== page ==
U.S. Water News Online
TRENTON, N.J. -- New Jersey will dramatically toughen the
legal limits on arsenic in drinking water and on mercury emissions
from power plants, standards that state officials called the nation's
The 10 coal-fired power plants in the state must cut mercury
emissions by 90 percent before December 2007. Municipal trash
incinerators have seven years to cut mercury emissions back to 95
percent of what was measured in 1990.
Arsenic levels in drinking water must stay below five parts per
billion, half the newest federal standard for clean water.
The state Department of Environmental Protection said the new
pollution rules were formally adopted.
"If New Jersey's mercury rules were enacted nationally, annual
emissions from power plants alone would decline from approximately 48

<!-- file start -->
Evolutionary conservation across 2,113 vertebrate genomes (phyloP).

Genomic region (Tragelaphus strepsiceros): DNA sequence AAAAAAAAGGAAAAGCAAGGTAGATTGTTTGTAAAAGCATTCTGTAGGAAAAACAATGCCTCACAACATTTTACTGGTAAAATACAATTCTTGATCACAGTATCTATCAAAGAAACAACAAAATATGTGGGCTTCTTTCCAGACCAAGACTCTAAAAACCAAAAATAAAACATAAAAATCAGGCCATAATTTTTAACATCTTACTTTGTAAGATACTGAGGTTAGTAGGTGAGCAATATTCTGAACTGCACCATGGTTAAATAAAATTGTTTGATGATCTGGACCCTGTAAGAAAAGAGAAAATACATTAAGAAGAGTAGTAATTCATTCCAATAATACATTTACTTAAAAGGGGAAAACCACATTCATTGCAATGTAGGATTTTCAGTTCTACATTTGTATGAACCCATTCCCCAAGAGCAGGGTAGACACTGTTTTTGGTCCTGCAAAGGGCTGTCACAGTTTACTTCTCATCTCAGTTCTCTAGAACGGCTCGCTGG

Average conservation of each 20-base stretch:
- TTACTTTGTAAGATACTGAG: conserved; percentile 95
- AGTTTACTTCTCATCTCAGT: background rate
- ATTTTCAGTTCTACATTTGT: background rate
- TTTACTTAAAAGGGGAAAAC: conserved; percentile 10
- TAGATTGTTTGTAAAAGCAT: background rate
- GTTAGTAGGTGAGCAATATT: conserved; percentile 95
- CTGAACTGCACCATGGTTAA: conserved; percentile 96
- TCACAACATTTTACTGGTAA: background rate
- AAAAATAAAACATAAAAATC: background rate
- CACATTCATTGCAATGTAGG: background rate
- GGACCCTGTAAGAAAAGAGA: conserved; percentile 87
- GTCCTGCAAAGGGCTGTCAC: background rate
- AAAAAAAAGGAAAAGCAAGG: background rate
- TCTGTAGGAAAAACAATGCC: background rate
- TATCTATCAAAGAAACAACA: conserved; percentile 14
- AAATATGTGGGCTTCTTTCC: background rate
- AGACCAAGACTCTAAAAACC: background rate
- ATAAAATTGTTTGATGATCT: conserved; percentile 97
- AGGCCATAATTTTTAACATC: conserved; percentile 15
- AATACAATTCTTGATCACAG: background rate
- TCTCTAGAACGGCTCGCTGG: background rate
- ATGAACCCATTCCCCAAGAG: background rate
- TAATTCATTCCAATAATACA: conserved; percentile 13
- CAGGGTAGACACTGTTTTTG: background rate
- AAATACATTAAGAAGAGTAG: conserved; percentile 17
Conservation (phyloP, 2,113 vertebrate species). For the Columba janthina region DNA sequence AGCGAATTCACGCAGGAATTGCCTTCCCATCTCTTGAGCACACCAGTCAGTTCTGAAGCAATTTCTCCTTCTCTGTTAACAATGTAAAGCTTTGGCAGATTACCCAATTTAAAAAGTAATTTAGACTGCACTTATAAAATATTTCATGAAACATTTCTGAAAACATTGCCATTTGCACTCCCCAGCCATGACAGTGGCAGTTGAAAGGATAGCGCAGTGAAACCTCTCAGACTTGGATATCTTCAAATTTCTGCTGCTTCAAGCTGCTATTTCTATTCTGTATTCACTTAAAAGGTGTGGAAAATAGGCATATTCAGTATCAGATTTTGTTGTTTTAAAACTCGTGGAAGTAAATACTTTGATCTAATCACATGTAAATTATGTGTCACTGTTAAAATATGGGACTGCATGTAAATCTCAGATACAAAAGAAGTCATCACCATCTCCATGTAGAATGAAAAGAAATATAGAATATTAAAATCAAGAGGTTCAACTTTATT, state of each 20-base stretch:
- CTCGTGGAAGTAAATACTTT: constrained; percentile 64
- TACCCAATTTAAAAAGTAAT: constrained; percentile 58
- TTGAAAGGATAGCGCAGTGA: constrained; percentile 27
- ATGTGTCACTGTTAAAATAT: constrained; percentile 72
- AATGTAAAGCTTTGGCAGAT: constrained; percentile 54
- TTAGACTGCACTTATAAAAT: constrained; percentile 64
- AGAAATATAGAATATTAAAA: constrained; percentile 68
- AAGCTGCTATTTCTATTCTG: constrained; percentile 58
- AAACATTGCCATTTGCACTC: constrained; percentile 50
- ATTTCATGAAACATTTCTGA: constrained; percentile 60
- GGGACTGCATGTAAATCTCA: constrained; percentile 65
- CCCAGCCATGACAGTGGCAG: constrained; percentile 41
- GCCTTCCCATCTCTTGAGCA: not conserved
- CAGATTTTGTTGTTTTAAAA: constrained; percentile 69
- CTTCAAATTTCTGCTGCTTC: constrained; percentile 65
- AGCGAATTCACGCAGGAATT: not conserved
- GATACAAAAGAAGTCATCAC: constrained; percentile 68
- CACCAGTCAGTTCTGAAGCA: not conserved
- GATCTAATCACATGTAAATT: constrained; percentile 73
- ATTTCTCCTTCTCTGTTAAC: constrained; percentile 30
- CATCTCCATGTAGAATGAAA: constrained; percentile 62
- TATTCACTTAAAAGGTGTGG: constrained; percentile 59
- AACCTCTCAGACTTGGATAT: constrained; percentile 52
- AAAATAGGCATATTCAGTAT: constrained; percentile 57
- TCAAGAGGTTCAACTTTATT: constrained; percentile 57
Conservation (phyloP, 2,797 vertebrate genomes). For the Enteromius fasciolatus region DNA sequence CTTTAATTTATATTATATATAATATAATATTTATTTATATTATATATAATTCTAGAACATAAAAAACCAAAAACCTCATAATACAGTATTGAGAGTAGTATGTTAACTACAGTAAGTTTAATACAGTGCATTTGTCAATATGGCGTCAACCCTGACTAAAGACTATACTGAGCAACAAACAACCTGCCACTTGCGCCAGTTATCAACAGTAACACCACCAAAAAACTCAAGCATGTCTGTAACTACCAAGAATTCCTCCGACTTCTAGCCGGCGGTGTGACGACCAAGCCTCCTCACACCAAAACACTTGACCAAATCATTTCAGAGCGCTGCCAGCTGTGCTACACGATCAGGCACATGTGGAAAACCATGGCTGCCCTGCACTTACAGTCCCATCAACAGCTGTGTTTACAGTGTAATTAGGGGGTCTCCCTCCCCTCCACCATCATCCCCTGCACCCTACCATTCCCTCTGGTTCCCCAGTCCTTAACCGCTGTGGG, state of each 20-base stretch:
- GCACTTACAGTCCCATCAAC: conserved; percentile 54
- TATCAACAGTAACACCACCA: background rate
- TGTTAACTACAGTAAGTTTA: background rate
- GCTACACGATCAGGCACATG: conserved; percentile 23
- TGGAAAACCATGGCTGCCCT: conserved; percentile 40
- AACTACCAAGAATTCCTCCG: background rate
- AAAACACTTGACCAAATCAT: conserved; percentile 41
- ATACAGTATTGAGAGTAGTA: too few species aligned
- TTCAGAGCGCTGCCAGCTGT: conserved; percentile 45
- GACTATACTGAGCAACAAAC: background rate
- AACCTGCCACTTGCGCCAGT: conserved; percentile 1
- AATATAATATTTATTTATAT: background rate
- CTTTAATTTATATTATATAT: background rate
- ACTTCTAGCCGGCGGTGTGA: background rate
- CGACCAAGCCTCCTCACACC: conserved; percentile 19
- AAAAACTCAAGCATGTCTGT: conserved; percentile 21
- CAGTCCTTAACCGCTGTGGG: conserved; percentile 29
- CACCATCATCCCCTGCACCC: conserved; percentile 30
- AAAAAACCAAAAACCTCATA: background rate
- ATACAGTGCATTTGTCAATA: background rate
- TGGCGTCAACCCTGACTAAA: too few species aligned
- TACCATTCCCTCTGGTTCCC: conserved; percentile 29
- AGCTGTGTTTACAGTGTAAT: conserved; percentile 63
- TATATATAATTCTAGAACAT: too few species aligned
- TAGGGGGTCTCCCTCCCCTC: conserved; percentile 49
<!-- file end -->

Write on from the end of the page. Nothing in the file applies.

tons to about five tons," DEP Commissioner Bradley Campbell said.
Several methods exist to allow water to be treated beyond the
limits set by the federal government, he said.
"We can provide greater health protections, reducing the risk of
cancers from arsenic in drinking water," Campbell said.
More than 600 public water systems and another 900 additional
water systems are monitored for arsenic levels. New Jersey also
requires private wells to be tested when homes are sold.
DEP officials estimate that 135 water systems will not meet the
new standard, which goes into effect in January 2006.
Arsenic in its natural form is found throughout New Jersey,
particularly the northern part of the state where it can leach out of
Mercury poisoning comes from eating contaminated fish. The metal
accumulates in water. Pregnant women and children are at risk of
brain damage from exposure to even low levels of mercury.
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